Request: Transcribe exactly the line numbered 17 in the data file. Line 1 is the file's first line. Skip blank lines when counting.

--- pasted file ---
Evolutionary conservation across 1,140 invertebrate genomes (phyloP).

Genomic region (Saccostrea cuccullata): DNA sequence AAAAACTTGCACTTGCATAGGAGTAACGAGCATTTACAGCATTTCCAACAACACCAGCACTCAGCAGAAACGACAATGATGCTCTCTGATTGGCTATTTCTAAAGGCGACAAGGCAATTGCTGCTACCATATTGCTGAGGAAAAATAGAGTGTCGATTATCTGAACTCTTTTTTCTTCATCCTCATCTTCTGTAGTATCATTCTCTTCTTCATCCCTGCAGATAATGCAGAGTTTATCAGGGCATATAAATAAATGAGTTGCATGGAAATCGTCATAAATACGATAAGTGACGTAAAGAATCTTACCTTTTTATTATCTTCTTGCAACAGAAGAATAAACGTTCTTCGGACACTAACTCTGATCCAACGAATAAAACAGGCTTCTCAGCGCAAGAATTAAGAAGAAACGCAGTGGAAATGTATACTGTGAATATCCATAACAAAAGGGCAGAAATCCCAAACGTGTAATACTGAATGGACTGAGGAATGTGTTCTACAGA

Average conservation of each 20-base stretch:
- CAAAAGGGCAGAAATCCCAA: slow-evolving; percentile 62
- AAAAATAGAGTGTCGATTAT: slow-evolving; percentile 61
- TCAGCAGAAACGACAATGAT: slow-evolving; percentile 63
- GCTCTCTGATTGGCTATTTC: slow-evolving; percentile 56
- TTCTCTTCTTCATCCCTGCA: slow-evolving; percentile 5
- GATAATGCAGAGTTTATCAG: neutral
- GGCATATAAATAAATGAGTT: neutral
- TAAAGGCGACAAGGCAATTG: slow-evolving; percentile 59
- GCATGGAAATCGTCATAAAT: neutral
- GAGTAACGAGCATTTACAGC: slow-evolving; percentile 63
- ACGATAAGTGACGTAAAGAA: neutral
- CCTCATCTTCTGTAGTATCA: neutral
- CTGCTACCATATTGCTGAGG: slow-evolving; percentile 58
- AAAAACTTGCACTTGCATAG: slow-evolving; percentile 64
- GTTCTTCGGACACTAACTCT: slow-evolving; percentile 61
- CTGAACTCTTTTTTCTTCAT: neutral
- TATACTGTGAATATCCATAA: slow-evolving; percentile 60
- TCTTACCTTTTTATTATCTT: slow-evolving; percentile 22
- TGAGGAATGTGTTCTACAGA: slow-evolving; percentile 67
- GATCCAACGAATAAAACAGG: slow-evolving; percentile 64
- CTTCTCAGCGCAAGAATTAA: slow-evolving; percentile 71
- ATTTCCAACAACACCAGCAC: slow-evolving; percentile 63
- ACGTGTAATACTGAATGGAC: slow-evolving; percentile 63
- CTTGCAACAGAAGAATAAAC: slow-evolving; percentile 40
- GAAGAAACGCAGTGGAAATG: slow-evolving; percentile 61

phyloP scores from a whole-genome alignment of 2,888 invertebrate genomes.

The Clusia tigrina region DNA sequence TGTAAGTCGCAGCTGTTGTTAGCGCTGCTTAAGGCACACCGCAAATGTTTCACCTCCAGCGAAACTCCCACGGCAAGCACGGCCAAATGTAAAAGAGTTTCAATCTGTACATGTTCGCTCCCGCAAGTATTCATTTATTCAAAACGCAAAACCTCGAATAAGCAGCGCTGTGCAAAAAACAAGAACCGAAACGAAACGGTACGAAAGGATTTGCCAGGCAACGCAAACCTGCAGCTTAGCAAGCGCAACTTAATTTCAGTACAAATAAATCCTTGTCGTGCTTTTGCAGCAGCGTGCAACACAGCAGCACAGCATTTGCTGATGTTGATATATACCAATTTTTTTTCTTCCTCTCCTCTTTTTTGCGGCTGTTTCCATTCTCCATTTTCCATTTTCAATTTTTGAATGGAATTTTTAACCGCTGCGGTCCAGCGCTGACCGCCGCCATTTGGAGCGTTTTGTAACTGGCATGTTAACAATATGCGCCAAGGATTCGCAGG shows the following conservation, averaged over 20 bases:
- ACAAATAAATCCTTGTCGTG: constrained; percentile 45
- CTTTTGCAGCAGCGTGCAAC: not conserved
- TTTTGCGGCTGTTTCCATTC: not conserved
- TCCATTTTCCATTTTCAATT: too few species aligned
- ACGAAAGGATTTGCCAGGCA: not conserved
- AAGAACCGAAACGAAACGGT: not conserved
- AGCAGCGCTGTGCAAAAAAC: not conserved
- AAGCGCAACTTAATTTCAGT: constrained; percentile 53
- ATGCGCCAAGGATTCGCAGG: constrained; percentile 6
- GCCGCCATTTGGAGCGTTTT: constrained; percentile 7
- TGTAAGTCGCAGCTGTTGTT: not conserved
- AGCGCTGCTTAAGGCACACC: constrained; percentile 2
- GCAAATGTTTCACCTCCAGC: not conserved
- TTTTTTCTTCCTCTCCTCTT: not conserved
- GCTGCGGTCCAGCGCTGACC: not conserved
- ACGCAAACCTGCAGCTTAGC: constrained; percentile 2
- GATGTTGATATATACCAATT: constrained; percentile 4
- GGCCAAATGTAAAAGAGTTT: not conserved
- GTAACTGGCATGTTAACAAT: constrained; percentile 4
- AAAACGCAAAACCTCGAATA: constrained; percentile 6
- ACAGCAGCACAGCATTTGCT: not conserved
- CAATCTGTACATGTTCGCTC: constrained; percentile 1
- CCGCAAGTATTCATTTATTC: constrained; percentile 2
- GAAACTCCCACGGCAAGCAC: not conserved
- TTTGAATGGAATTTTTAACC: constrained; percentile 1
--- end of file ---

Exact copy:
- AAAAACTTGCACTTGCATAG: slow-evolving; percentile 64